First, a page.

1234567891011121314151617181920212223242526in connection with infringement upon plaintiff’s copyrighted adult video entitled
(“Video”). Although plaintiff alleges that Mr. Polan is the “holder” of the account allegedlyused to infringe upon plaintiff’s copywritten Video, plaintiff has not formally named Mr. Polanas a defendant in this action because “the relationship between an account holder and infringer can be imperfect.” (Complaint, (“Compl.”), Dkt. No. 2 ¶ 1; App. for Expedited Discovery at 9.)Instead, plaintiff requests expedited discovery (in the form of deposing Mr. Polan as a third party), purportedly to obtain the identities of the defendant(s) alleged to have used Mr. Polan’saccount associated with IP address “126.96.36.199” to infringe on plaintiff’s rights in regards tothe Video. (App. for Expedited Discovery at 5; see also Compl. ¶¶ 1-4, 19-37.)The undersigned has considered plaintiff’s application and, for the reasons stated below, denies plaintiff’s application to conduct limited early discovery pursuant to Federal Ruleof Civil Procedure 26(d)(1).I.BACKGROUNDOn November 21, 2011, plaintiff filed a complaint for copyright infringement andcivil conspiracy against John Doe, an unnamed defendant. (Compl. ¶ 1.) Plaintiff is a producer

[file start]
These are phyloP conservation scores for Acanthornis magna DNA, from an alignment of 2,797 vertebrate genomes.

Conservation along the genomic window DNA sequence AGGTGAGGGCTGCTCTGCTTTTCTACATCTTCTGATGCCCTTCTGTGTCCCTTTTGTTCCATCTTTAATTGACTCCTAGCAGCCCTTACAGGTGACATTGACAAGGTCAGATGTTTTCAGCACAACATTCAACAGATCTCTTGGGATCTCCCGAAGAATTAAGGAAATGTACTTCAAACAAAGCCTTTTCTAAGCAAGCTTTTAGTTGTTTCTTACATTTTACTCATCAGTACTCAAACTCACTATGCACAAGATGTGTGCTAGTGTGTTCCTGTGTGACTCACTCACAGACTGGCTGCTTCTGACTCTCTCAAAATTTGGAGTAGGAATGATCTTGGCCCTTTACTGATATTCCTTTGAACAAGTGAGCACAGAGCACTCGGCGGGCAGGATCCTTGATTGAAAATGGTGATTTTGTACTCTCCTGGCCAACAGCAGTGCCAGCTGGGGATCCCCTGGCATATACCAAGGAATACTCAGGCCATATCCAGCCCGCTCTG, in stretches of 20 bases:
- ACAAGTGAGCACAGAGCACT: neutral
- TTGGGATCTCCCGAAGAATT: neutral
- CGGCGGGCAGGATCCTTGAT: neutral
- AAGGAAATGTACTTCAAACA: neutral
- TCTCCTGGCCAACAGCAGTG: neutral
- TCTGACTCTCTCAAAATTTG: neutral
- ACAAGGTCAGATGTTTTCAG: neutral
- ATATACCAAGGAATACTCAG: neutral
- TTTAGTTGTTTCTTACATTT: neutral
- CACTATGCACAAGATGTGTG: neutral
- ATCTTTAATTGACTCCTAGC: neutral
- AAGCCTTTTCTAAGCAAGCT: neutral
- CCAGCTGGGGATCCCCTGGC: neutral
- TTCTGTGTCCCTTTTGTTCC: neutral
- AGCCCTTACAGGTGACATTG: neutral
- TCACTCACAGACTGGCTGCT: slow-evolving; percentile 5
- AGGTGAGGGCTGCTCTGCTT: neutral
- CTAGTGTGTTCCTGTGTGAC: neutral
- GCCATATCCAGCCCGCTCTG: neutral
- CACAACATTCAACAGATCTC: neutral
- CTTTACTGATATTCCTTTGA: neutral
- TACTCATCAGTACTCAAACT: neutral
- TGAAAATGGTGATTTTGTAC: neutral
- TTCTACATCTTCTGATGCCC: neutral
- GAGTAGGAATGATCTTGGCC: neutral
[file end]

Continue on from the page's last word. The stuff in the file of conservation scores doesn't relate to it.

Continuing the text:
of adult entertainment content, and is alleged to be the exclusive holder of the relevant rightswith respect to the Video. (Compl. ¶¶ 3-4.) In the course of monitoring Internet-basedinfringement of its copyrighted content, plaintiff’s agents allegedly observed unlawfulreproduction and distribution of the Video occurring over a particular IP address via the BitTorrent file transfer protocol, the mechanics of which are further described in the Complaint.
The use of “Doe” defendants is generally disfavored. Gillespie v. Civiletti, 629 F.2d 637,
642 (9th Cir. 1980). However, a plaintiff should be given an opportunity through discovery toidentify such defendants where the identities of those defendants are not be known prior to the filingof a complaint, “unless it is clear that discovery would not uncover the identities, or that thecomplaint would be dismissed on other grounds.” Id.A magistrate judge in the Northern District of California summarized the BitTorrent
protocol as follows:2